Gather up the rest of the cards and set them to the side.

Okay, so again, you stopped and I marked your stopping point with this card. There’s a one in 52 chance of random success here but I think it’s going to work this time.

Turn over and show that they match.

Now, that could just have been random coincidence, but

Turn over the other match.

We clearly made a connection. Unlike the guy who fell deeply in love with me.

Point to first volunteer and stare. Pause for reaction as I gather up the cards.

Thanks for volunteering. Please head back to your seat.

 

Phase 3

(Longe’s 3-Card Surprise)

Alright. That went well. Maybe we can give it one more go? But let’s make it even harder. Let’s try connecting with three people and matching their cards. I’ll need three volunteers.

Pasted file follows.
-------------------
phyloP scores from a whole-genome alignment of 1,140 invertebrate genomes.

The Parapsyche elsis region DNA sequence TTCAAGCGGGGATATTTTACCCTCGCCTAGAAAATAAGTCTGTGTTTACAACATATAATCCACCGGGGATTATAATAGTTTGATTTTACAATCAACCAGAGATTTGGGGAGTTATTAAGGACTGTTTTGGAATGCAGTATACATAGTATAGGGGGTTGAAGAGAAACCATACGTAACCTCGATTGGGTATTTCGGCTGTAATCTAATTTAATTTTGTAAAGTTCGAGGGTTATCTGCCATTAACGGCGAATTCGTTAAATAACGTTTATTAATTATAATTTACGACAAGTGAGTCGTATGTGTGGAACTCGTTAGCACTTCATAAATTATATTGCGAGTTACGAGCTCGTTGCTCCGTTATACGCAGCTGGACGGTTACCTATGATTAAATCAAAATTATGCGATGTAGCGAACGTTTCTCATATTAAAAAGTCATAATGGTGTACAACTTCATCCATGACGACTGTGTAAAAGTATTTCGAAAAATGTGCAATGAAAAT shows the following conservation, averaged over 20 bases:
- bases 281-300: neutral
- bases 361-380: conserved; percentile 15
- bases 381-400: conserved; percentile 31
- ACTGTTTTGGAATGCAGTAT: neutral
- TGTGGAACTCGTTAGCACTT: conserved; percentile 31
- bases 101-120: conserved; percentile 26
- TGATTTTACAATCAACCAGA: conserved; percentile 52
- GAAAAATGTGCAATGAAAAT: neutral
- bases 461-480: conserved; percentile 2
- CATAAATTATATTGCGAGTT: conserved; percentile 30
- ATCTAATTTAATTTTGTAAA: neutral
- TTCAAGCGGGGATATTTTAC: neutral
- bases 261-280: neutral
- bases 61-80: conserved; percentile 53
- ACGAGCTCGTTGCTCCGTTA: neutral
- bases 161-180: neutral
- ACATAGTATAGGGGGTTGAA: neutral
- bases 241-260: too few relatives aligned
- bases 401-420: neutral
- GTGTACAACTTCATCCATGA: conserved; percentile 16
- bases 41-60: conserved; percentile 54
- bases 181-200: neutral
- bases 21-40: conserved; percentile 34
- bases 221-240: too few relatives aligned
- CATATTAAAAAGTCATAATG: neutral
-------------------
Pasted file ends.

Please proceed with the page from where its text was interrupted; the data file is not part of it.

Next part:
Look in audience and pull up three people, preferably a mix of men and women. Seat them left, center, and right.

Okay. Can you shuffle these please?

Hand cards to spectator on the right. REDACTED. When spectator hands it back. REDACTED. Turn to spectator on the left.

Now, look into my eyes, and let’s see if we can make a solid connection or not.

Stare at spectator on the left and do it for an uncomfortable length of time.

Okay. That was…Weird.

Pause for a reaction.

Well, let’s keep going I guess. Hmm.

Pull up deck and fan through to find REDACTED. Place it face down in front of the spectator.

Alright, that’s mine. Now, let’s pick yours.

Fan cards for a free selection. Allow spectator to take the card.

Now place it face up on top of this card.

Gesture to the face down card. REDACTED

And then cover it with your hands so no one else can get to it or switch it out or something because now they really want to connect with me. Like that guy.